I would be very surprised. I don’t think it is. Generally, above A045 is class C in Belgium, so you need a clearance. Except the “low flying area golf” zones when they are active; they are nominally for gliders, but they make higher G class for everybody. I have ~never been refused entry in the “general” class C (outside of TMAs).

europaxs wrote:

That’s just not true. Above 4500ft it’s controlled airspace but why not fly VFR there? I’ve crossed Belgium several times VFR around FL100.

I have also spoken to another member here who flies VFR regularly through Belgium at FL100 and nobody mentioned it on a thread about flying VFR in Belgium I posted a couple of months ago either. Shortly after I arrived in EHMZ an OO- registered AA5 landed and I asked the pilots what they thought. They also confirmed above 4500ft VFR in Belgium is prohibited. Can anybody find anything in their AIP about this? Because I’m looking and so far haven’t found anything about it.

Patrick wrote:

They can’t issue clearances but they can relay clearances. In this case, I assume the FIS specialist in Langen talked to the responsible sector controller on the phone and got the clearance for you implicitly… Though usually in these situations I find FIS will ask you whether you intend to stay on your current altitude, before making the effort.

Good to know, though he sounded fairly relaxed about the whole thing. Perhaps he was pro-active in my case and already had the clearance for me. It was just one of many cases on this trip where I was given access to controlled airspace without actually hearing “Cleared to enter XXX” or similar. I had to confirm a few times.

Last Edited by NinerEchoPapa at 28 Sep 09:49
EDKB/EDLN/EDLF

https://www.eurocontrol.int/sites/default/files/content/documents/official-documents/reports/LSSIP2017_Belgium_Released.pdf Local Copy

Page 8 may serve as a first hint. Belgium doesn’t have any airspace A, which is the only airspace where VFR is prohibitet.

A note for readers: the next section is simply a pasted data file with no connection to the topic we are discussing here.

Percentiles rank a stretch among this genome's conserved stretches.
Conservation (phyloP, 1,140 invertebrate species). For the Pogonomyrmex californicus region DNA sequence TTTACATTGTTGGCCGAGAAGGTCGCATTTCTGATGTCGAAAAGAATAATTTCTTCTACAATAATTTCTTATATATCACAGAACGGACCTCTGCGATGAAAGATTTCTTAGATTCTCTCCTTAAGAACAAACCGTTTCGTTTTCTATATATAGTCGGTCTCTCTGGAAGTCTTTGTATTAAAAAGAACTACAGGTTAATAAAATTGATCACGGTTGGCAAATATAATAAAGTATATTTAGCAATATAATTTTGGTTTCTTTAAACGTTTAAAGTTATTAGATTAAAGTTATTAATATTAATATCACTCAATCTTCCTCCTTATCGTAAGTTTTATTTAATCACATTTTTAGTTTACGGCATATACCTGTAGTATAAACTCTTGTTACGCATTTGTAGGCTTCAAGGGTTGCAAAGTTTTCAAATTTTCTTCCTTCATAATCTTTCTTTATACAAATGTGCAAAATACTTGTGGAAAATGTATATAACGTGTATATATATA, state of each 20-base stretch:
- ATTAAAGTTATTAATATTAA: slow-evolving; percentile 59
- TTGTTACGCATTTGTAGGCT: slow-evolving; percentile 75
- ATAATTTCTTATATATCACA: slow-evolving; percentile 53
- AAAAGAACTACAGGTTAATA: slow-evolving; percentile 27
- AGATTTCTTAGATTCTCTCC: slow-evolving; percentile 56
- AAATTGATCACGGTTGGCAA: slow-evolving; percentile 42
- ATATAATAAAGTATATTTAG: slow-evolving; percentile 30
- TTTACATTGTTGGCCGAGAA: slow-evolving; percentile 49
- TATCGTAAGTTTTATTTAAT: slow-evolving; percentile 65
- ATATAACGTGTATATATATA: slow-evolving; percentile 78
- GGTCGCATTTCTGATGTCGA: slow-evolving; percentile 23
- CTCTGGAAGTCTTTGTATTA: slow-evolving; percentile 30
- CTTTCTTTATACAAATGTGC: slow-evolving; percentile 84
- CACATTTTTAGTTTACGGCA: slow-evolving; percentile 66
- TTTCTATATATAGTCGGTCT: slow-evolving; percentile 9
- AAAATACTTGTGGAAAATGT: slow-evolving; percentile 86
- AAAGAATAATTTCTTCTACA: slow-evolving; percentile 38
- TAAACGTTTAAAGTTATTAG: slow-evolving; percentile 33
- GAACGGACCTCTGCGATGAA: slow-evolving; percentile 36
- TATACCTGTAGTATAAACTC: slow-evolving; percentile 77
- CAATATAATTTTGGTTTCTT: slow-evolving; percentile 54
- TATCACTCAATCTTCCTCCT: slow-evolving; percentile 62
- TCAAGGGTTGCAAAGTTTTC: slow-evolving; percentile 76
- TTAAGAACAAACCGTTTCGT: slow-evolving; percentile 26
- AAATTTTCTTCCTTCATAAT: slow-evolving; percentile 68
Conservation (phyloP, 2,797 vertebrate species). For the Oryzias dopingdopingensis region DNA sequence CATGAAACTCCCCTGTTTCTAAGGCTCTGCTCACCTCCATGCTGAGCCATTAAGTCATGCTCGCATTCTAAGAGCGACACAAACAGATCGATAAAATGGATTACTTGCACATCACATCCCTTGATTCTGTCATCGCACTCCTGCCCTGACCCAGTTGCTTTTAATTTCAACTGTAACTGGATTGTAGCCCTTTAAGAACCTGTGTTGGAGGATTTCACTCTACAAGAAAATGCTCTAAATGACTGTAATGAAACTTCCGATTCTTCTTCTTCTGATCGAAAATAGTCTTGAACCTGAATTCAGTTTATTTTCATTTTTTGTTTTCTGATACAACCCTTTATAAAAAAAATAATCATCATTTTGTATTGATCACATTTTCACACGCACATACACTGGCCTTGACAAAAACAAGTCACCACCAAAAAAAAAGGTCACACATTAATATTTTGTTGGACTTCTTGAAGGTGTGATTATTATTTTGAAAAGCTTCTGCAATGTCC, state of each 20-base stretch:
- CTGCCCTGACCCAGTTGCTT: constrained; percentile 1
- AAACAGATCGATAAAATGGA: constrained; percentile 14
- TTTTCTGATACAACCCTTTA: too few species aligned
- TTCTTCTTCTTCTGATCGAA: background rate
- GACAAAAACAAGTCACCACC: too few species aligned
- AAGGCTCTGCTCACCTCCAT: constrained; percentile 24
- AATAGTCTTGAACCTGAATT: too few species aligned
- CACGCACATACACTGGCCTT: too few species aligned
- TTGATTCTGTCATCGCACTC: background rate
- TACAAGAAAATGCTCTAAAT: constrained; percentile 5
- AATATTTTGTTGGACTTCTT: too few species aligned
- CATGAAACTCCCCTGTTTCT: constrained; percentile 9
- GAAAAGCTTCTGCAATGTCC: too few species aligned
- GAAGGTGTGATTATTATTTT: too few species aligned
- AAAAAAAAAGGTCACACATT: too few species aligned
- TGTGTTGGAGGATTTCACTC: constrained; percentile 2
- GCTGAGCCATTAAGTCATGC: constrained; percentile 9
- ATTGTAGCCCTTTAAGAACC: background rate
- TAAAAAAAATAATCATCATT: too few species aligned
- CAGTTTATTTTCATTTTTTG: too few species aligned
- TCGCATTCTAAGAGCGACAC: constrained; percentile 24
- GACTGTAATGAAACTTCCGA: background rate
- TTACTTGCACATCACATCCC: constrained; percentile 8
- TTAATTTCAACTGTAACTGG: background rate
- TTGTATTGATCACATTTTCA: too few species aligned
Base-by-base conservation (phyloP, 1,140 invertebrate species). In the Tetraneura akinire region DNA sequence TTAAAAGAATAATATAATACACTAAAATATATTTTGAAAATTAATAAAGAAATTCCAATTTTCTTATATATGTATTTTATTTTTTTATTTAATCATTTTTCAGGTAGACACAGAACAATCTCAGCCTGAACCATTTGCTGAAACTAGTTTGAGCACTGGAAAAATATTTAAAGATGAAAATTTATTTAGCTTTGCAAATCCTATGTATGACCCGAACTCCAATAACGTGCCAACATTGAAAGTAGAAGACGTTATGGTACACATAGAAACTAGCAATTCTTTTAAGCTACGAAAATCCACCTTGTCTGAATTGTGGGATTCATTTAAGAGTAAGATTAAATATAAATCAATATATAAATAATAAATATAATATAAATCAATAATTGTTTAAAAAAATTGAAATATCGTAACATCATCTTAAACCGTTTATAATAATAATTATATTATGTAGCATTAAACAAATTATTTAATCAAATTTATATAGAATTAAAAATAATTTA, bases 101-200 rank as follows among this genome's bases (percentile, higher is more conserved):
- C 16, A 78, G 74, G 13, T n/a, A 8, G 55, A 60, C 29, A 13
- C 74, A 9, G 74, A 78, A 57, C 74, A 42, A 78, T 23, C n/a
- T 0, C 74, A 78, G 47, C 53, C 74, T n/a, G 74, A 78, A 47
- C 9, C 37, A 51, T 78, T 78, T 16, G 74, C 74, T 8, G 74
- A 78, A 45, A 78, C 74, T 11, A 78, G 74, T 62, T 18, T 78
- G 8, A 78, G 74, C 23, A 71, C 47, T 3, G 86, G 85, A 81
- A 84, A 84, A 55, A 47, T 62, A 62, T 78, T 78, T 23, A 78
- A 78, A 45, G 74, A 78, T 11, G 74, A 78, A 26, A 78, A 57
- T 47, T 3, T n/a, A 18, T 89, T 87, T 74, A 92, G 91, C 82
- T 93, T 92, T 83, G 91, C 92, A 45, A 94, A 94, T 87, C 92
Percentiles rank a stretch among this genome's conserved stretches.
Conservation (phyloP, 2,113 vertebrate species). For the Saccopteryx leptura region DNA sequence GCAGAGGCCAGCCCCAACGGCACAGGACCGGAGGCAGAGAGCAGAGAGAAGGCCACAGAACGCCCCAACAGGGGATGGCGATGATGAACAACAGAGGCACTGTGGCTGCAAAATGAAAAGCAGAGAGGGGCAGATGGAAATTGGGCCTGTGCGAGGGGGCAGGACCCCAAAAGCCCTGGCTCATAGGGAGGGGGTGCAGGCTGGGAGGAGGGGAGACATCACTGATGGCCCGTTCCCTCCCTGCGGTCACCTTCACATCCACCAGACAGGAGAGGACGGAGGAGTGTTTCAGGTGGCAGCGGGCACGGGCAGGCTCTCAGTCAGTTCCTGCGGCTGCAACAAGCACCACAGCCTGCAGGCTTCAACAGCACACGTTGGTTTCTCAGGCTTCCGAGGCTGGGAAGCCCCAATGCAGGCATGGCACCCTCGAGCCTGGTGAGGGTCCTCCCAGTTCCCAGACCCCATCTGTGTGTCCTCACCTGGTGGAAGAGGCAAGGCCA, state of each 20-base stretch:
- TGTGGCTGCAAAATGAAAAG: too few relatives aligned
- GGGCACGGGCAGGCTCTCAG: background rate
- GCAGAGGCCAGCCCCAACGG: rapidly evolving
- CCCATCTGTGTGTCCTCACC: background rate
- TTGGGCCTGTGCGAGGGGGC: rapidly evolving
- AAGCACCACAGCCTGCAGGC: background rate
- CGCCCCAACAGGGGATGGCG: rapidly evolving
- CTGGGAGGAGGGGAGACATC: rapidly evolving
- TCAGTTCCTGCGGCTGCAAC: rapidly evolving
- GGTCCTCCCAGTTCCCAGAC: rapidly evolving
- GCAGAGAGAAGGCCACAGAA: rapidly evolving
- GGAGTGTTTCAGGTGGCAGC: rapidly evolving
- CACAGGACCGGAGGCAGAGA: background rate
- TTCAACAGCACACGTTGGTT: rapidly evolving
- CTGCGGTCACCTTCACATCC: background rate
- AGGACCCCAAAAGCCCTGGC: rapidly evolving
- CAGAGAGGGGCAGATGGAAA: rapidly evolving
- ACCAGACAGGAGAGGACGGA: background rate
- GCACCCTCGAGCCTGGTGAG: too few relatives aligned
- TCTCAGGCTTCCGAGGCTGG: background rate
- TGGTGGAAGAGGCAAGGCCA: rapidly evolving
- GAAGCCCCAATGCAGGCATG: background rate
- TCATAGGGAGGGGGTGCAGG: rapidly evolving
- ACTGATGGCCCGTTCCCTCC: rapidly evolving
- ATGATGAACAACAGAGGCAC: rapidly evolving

EDLE

europaxs wrote:

airspace A, which is the only airspace where VFR is prohibitet.

Theoretically, that’s true, in practice things are more nuanced:

  1. Frankfurt TMA is class D/C, but you will rarely get a clearance to enter it VFR for transit; similarly for many “big big airport” TMAs and CTRs
  2. A large part of France (all that are controlled by Paris) has class D up to FL195 outside of TMAs, but is NOTAMed as not accepting VFR above FL115
Last Edited by lionel at 28 Sep 11:50
ELLX

In 2004/2005 I used to fly right across Belgium VFR at FL085/095. It was a matter of arriving at KONAN (from the UK) at some similar level and then asking for a transit at that level.

What is very different is turning up at the Belgian border at 1000ft and asking them for a climb to FL085 or whatever. That creates all kinds of complications, almost everywhere (not just Belgium). There may be large airport traffic flows for example (at FL085 I used to get routed right over Brussels, speaking to EBBR Departure) which prevent a climb up there.

Much of flying in CAS is about presenting ATC with a fait accompli. They may not allow a climb but they virtually never force you down (well they do force you down to 500ft approaching Nice from the north ). Also flying at FL085 and just asking for a transit KOK-LNO or whatever makes you sound like you know what you are doing Then they are more likely to try to help you. But if you present them with something which is operationally difficult…

Frankfurt transit normally requires FL130+ IME.

The French FL120+ VFR ban is really bad. Someone told me many years ago they did it to block King Airs and such flying “VFR” at FL195 and avoiding IFR route charges.

Administrator
Shoreham EGKA, United Kingdom

Thanks for posting @ninerEchoMike. On your recommendation I made the trip from Shoreham this morning.

I hadn’t considered it as a destination before mostly because of the grass runway. The grass is smoother than Tarmac! They even have a sample of the surface in the Tower.

Seems like a really well organised airport a bit like Texel. 1 hour notice with Gendec from the UK. Car hire 30euro for a half day. All very relaxed and friendly. Only 1.05 flight time from Shoreham which included some vectoring and level changes from London Control.

I cancelled IFR approachig Costa (COA VOR) at FL70. They didn’t seem to be in a rush to decend me I asked for 4000ft. Dutch Mil did keep me on frequency until I was about 2min form the field for some reason despite me asking to change…

Thanks again for the write up!

Last Edited by Alex_ at 28 Sep 11:59
Alex
Shoreham (EGKA) White Waltham (EGLM)
35 Posts